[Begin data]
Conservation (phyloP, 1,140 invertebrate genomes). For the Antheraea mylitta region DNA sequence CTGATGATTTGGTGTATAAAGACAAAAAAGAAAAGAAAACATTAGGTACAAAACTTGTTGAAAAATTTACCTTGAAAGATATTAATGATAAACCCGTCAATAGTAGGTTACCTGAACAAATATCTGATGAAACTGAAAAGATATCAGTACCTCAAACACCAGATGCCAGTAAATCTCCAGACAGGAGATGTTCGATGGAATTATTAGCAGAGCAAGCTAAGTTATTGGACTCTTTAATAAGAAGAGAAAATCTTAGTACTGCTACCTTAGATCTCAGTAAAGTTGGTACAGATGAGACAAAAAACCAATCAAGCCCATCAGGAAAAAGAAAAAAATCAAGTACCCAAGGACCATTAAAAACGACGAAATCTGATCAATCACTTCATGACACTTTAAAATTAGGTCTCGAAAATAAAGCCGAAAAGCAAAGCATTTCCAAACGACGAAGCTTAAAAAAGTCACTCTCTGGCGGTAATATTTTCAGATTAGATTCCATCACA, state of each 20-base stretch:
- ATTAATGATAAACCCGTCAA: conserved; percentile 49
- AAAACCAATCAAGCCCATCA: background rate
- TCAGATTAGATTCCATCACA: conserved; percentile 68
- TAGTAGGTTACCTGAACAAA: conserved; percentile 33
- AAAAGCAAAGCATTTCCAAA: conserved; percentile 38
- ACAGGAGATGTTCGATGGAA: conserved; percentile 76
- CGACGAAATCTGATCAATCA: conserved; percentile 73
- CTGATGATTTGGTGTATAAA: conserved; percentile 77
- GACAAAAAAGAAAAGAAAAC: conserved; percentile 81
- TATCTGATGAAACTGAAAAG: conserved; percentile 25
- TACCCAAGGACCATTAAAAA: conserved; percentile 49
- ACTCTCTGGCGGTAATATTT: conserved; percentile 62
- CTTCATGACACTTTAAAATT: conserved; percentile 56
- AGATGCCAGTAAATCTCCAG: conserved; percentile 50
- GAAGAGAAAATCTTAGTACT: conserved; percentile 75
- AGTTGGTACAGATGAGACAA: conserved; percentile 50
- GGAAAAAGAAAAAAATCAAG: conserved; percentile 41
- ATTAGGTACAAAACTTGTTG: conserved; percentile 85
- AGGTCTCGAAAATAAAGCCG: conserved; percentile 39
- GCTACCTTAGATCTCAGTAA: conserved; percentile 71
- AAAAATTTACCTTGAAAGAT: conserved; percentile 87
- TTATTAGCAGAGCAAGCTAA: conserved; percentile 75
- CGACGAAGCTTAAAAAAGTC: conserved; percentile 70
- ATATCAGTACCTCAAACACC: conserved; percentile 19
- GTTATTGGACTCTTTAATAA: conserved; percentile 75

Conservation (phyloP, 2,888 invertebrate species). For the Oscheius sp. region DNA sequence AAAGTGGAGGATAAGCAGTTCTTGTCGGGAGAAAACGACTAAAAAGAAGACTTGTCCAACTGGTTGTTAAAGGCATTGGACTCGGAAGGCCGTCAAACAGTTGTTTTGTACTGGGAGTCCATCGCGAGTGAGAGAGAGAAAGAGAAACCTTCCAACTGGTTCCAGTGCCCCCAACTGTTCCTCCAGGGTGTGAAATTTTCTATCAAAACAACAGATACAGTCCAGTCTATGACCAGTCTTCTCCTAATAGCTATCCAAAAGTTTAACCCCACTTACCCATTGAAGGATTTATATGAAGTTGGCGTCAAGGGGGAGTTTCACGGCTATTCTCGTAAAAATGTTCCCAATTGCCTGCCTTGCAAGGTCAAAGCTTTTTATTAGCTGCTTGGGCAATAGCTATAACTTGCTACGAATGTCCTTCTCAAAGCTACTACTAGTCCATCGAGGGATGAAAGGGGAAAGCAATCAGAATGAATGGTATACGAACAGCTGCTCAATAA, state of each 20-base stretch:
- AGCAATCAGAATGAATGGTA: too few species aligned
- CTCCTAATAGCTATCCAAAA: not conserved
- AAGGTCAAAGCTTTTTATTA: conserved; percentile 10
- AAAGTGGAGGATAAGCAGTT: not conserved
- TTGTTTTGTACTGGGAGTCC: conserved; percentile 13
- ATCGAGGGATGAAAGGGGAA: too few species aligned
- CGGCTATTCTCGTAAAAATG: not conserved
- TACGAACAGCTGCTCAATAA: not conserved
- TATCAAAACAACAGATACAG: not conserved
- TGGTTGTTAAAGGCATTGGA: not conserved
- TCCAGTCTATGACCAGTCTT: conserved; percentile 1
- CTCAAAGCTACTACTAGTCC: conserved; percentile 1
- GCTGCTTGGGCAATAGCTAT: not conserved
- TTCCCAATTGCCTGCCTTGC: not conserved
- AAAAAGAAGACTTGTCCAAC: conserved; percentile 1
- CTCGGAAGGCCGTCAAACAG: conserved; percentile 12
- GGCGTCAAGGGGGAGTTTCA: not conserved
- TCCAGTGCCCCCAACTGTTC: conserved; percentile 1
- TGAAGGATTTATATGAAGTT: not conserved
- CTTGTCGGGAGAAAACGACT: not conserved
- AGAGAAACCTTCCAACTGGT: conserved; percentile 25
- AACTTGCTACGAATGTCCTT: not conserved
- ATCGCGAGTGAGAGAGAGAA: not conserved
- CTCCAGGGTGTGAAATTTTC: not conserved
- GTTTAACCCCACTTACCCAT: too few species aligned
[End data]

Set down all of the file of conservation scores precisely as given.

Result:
Conservation (phyloP, 1,140 invertebrate genomes). For the Antheraea mylitta region DNA sequence CTGATGATTTGGTGTATAAAGACAAAAAAGAAAAGAAAACATTAGGTACAAAACTTGTTGAAAAATTTACCTTGAAAGATATTAATGATAAACCCGTCAATAGTAGGTTACCTGAACAAATATCTGATGAAACTGAAAAGATATCAGTACCTCAAACACCAGATGCCAGTAAATCTCCAGACAGGAGATGTTCGATGGAATTATTAGCAGAGCAAGCTAAGTTATTGGACTCTTTAATAAGAAGAGAAAATCTTAGTACTGCTACCTTAGATCTCAGTAAAGTTGGTACAGATGAGACAAAAAACCAATCAAGCCCATCAGGAAAAAGAAAAAAATCAAGTACCCAAGGACCATTAAAAACGACGAAATCTGATCAATCACTTCATGACACTTTAAAATTAGGTCTCGAAAATAAAGCCGAAAAGCAAAGCATTTCCAAACGACGAAGCTTAAAAAAGTCACTCTCTGGCGGTAATATTTTCAGATTAGATTCCATCACA, state of each 20-base stretch:
- ATTAATGATAAACCCGTCAA: conserved; percentile 49
- AAAACCAATCAAGCCCATCA: background rate
- TCAGATTAGATTCCATCACA: conserved; percentile 68
- TAGTAGGTTACCTGAACAAA: conserved; percentile 33
- AAAAGCAAAGCATTTCCAAA: conserved; percentile 38
- ACAGGAGATGTTCGATGGAA: conserved; percentile 76
- CGACGAAATCTGATCAATCA: conserved; percentile 73
- CTGATGATTTGGTGTATAAA: conserved; percentile 77
- GACAAAAAAGAAAAGAAAAC: conserved; percentile 81
- TATCTGATGAAACTGAAAAG: conserved; percentile 25
- TACCCAAGGACCATTAAAAA: conserved; percentile 49
- ACTCTCTGGCGGTAATATTT: conserved; percentile 62
- CTTCATGACACTTTAAAATT: conserved; percentile 56
- AGATGCCAGTAAATCTCCAG: conserved; percentile 50
- GAAGAGAAAATCTTAGTACT: conserved; percentile 75
- AGTTGGTACAGATGAGACAA: conserved; percentile 50
- GGAAAAAGAAAAAAATCAAG: conserved; percentile 41
- ATTAGGTACAAAACTTGTTG: conserved; percentile 85
- AGGTCTCGAAAATAAAGCCG: conserved; percentile 39
- GCTACCTTAGATCTCAGTAA: conserved; percentile 71
- AAAAATTTACCTTGAAAGAT: conserved; percentile 87
- TTATTAGCAGAGCAAGCTAA: conserved; percentile 75
- CGACGAAGCTTAAAAAAGTC: conserved; percentile 70
- ATATCAGTACCTCAAACACC: conserved; percentile 19
- GTTATTGGACTCTTTAATAA: conserved; percentile 75

Conservation (phyloP, 2,888 invertebrate species). For the Oscheius sp. region DNA sequence AAAGTGGAGGATAAGCAGTTCTTGTCGGGAGAAAACGACTAAAAAGAAGACTTGTCCAACTGGTTGTTAAAGGCATTGGACTCGGAAGGCCGTCAAACAGTTGTTTTGTACTGGGAGTCCATCGCGAGTGAGAGAGAGAAAGAGAAACCTTCCAACTGGTTCCAGTGCCCCCAACTGTTCCTCCAGGGTGTGAAATTTTCTATCAAAACAACAGATACAGTCCAGTCTATGACCAGTCTTCTCCTAATAGCTATCCAAAAGTTTAACCCCACTTACCCATTGAAGGATTTATATGAAGTTGGCGTCAAGGGGGAGTTTCACGGCTATTCTCGTAAAAATGTTCCCAATTGCCTGCCTTGCAAGGTCAAAGCTTTTTATTAGCTGCTTGGGCAATAGCTATAACTTGCTACGAATGTCCTTCTCAAAGCTACTACTAGTCCATCGAGGGATGAAAGGGGAAAGCAATCAGAATGAATGGTATACGAACAGCTGCTCAATAA, state of each 20-base stretch:
- AGCAATCAGAATGAATGGTA: too few species aligned
- CTCCTAATAGCTATCCAAAA: not conserved
- AAGGTCAAAGCTTTTTATTA: conserved; percentile 10
- AAAGTGGAGGATAAGCAGTT: not conserved
- TTGTTTTGTACTGGGAGTCC: conserved; percentile 13
- ATCGAGGGATGAAAGGGGAA: too few species aligned
- CGGCTATTCTCGTAAAAATG: not conserved
- TACGAACAGCTGCTCAATAA: not conserved
- TATCAAAACAACAGATACAG: not conserved
- TGGTTGTTAAAGGCATTGGA: not conserved
- TCCAGTCTATGACCAGTCTT: conserved; percentile 1
- CTCAAAGCTACTACTAGTCC: conserved; percentile 1
- GCTGCTTGGGCAATAGCTAT: not conserved
- TTCCCAATTGCCTGCCTTGC: not conserved
- AAAAAGAAGACTTGTCCAAC: conserved; percentile 1
- CTCGGAAGGCCGTCAAACAG: conserved; percentile 12
- GGCGTCAAGGGGGAGTTTCA: not conserved
- TCCAGTGCCCCCAACTGTTC: conserved; percentile 1
- TGAAGGATTTATATGAAGTT: not conserved
- CTTGTCGGGAGAAAACGACT: not conserved
- AGAGAAACCTTCCAACTGGT: conserved; percentile 25
- AACTTGCTACGAATGTCCTT: not conserved
- ATCGCGAGTGAGAGAGAGAA: not conserved
- CTCCAGGGTGTGAAATTTTC: not conserved
- GTTTAACCCCACTTACCCAT: too few species aligned